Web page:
Cooking most varieties of fish that you find at the supermarket or fishmonger is pretty straightforward. White fish are mostly mild-flavored, varying primarily in the firmness of their flesh. Salmon is richer-tasting, but -- like white fish -- provides a nearly blank canvas for a cook's creativity. Stronger-tasting oily fish, including mackerel and fresh sardines, have a lot more personality. You'll need to adapt your meal plan taking this into consideration, but your award will be bold flavors and memorable dishes.
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A Quick Fatty-Fish Primer
Sardines and mackerel are both oily fish, meaning they're rich in heart-healthy Omega-3 fatty acids. It also means they're quick to spoil, so freshness is crucial. They're best when purchased right from the boat or, if that's not an option, soon afterwards from a reputable fishmonger. Choose fish with round, clear eyes, good color -- glistening black and silver, not dull gray -- and vividly red gills. If you sniff them, you should detect only the clean, fresh, briny smell of salt water. If they smell "fishy," they probably aren't fresh.
If your sardines or mackerel feel oddly rigid, don't worry. It means they're going through rigor mortis, and it's a definite sign of freshness. They'll return to normal within a few hours, and be ready to cook.
Preparing Fresh Sardines
Your first meal of fresh sardines will be a revelation, if you've only encountered them canned. Numerous species are sold as sardines, most of them herrings or close relatives. They're small, so allow three or four per portion. Ask your fishmonger to scale and clean them for you, if possible. If that isn't an option, cleaning and deboning your own is simple enough.
- Whole sardines are excellent when simply grilled, over gas or charcoal. They need just 3 or 4 minutes per side to be fully cooked under a crisp skin.
- You can also grill sardine fillets skin-side down, ideally in a fish-grilling basket to prevent them breaking as they're handled.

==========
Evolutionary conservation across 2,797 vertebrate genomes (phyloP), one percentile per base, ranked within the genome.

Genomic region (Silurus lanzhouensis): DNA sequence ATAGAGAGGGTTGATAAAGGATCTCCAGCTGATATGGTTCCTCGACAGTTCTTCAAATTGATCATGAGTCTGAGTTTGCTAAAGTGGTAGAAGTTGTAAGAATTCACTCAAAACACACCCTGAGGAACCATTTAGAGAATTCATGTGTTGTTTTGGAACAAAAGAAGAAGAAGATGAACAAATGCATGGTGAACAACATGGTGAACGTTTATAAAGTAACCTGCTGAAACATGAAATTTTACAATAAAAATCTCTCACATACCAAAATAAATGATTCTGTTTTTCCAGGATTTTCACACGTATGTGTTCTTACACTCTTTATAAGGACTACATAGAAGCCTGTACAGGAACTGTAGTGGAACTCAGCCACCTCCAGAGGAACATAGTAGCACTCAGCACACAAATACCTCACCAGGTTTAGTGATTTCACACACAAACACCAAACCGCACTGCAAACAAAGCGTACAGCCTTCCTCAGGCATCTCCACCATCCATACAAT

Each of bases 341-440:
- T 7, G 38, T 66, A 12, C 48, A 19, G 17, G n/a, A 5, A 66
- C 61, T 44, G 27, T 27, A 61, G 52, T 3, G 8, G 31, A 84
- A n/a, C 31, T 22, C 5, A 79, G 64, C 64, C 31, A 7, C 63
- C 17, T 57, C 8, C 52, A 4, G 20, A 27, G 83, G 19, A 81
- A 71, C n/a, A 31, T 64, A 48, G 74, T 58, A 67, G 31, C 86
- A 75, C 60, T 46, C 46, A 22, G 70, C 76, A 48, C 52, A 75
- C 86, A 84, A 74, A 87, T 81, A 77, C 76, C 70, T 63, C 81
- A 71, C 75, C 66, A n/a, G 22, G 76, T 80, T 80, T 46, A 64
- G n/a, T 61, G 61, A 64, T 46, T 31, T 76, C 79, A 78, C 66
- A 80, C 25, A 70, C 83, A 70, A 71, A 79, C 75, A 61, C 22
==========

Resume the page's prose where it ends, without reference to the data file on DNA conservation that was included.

- Alternatively, broil whole fish or fillets for just a few minutes in your oven, or pan sear them in a hot skillet.
Mackerel are an unusually handsome fish, with the sleek, streamlined shape of a fast-swimming predator. They don't require scaling before you cook and eat them, which makes them easier than most other fish to clean and fillet. Allow one to two fillets per person, depending on the size of the mackerel and the appetites of your diners.
Mackerel are also best when prepared through direct, high-temperature cooking methods. Broiling, pan searing, roasting and grilling are all excellent choices.
A Few Serving Suggestions
In countries where fresh mackerel and sardines form a cherished part of the cuisine, they're typically served with tangy, acidic accompaniments to act as a foil for their rich flavors. You pair cranberries with turkey, or applesauce with pork, for the same reason.
Squeeze lemon or lime wedges over the cooked fish, or try a salsa filled with the fresh flavors of tomatoes, onions and chilies. In Spain, the cooked fish might be drenched in a vinegar-based marinade to make escabeche. Pungent flavors pair well with mackerel and sardines, as well. Mediterranean recipes often add garlic, strong herbs and olives to the dish, or the fish might be served with a pungent olive-based spread called tapenade.